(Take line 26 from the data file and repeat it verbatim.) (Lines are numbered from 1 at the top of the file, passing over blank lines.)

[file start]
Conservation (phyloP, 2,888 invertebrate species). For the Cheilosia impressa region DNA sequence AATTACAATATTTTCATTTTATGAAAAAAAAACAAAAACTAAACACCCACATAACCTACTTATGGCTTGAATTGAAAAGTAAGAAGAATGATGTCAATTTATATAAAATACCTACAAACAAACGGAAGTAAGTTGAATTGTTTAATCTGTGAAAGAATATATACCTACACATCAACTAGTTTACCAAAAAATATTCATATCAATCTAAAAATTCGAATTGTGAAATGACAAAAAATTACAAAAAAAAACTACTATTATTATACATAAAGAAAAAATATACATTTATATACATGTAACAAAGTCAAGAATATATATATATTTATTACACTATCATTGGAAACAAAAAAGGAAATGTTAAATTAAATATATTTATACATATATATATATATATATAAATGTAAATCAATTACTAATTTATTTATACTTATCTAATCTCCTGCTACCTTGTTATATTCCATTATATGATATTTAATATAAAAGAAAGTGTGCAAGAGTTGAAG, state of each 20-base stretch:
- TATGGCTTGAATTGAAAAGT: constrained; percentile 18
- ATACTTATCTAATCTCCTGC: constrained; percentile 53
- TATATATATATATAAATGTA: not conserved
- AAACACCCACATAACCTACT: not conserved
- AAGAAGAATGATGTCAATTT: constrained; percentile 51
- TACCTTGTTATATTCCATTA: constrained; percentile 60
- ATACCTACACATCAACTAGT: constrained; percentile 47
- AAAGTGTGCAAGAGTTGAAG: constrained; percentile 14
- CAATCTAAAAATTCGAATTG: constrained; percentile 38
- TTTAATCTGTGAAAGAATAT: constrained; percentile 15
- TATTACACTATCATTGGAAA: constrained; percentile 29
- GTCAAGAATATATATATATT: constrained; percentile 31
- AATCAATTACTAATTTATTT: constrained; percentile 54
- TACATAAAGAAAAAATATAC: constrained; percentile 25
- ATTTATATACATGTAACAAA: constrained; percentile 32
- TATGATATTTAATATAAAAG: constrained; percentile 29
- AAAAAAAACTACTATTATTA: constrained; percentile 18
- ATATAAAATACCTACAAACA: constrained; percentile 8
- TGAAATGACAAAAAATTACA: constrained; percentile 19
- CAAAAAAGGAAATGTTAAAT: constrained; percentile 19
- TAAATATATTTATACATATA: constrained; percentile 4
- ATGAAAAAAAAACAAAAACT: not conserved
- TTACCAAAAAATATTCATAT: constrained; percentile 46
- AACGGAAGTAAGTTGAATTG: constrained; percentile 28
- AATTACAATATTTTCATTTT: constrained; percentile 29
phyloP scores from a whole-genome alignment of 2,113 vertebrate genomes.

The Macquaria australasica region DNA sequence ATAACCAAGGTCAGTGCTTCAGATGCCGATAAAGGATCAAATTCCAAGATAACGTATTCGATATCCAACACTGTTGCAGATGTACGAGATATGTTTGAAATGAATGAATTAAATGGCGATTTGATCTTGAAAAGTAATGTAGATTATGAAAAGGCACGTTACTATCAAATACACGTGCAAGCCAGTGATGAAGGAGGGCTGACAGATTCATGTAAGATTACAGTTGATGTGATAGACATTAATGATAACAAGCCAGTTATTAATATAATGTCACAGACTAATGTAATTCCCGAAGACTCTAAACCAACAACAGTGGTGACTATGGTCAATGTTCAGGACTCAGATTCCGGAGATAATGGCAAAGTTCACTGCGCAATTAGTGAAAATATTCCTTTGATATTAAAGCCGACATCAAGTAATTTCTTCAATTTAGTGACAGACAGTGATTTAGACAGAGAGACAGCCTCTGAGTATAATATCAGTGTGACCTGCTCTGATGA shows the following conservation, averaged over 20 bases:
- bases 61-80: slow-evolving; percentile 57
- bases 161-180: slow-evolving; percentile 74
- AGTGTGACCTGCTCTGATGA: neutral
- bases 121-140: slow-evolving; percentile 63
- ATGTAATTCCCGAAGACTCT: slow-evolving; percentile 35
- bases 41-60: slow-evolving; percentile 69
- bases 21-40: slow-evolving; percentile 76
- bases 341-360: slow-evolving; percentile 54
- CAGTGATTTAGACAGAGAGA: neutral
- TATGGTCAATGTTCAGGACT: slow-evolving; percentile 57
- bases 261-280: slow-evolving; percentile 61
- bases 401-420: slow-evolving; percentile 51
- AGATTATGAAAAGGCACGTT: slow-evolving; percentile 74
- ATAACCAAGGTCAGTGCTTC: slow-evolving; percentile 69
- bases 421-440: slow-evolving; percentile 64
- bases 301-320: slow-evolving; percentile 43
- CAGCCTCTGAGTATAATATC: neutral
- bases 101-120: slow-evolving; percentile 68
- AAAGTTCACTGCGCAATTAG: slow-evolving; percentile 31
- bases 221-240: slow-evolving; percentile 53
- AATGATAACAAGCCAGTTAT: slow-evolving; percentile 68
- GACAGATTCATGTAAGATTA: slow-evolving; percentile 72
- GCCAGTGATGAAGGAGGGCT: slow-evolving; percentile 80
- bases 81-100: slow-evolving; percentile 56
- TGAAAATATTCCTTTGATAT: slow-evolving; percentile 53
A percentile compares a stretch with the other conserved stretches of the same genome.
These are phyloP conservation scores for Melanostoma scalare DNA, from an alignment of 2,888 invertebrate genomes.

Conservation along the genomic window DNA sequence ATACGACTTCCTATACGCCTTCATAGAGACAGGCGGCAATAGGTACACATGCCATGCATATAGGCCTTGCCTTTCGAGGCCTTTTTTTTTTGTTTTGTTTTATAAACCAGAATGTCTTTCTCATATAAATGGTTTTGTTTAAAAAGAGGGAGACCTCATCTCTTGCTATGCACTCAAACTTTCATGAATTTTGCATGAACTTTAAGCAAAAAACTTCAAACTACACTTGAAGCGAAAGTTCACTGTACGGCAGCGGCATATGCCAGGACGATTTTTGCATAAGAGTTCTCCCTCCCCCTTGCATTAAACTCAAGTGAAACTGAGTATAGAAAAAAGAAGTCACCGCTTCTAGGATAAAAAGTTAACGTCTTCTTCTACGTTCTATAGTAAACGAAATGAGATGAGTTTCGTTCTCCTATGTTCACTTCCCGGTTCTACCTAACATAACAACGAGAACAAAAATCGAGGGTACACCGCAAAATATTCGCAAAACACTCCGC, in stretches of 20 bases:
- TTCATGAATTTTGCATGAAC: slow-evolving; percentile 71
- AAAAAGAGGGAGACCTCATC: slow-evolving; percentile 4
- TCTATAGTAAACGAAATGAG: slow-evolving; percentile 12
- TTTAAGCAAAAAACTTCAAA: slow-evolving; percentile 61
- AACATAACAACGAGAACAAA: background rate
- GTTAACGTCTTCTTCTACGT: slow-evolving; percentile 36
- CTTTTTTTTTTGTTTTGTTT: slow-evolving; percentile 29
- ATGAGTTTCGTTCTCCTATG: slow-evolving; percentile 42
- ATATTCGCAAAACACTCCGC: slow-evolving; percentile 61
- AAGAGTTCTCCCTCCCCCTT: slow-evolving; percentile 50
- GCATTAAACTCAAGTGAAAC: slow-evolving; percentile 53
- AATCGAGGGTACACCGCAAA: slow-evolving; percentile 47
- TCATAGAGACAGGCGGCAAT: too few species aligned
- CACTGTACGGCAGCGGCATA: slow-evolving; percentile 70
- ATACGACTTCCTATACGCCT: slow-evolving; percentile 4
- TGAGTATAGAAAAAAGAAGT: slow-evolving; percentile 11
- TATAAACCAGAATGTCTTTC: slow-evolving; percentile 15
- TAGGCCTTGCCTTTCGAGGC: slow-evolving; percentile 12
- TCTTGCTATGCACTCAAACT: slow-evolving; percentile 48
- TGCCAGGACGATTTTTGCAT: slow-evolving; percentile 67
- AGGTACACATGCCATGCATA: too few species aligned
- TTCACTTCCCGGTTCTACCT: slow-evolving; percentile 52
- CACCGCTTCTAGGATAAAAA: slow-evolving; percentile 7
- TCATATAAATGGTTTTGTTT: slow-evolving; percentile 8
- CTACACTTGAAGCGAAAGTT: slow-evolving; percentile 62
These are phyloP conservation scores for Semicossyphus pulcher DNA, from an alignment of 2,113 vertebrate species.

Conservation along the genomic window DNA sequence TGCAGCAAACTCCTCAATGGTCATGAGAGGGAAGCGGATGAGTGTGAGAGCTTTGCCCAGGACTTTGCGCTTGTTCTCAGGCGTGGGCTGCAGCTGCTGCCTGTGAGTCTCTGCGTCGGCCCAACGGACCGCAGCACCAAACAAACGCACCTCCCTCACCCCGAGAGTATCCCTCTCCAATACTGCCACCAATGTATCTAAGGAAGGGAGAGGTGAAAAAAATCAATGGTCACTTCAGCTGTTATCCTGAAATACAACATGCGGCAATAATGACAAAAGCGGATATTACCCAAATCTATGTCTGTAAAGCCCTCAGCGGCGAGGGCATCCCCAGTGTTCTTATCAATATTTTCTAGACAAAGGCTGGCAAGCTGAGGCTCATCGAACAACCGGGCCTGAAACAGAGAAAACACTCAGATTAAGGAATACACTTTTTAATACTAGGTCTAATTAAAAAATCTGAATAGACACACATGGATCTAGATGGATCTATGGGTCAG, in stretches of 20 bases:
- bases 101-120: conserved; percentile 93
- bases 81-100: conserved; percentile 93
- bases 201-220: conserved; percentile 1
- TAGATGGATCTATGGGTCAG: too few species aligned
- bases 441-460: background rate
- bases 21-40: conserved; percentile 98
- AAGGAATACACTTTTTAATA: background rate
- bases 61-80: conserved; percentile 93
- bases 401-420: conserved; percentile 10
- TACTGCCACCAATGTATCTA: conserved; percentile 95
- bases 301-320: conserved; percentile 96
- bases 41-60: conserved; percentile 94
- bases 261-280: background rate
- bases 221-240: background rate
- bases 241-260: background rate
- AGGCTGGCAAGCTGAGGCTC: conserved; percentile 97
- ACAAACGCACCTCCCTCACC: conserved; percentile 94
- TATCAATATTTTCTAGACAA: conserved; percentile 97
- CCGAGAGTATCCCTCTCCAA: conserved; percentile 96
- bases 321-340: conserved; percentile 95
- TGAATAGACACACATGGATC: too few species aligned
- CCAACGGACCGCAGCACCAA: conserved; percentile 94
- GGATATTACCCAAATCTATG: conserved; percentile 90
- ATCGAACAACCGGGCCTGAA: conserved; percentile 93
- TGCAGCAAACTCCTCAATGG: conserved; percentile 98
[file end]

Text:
- AATTACAATATTTTCATTTT: constrained; percentile 29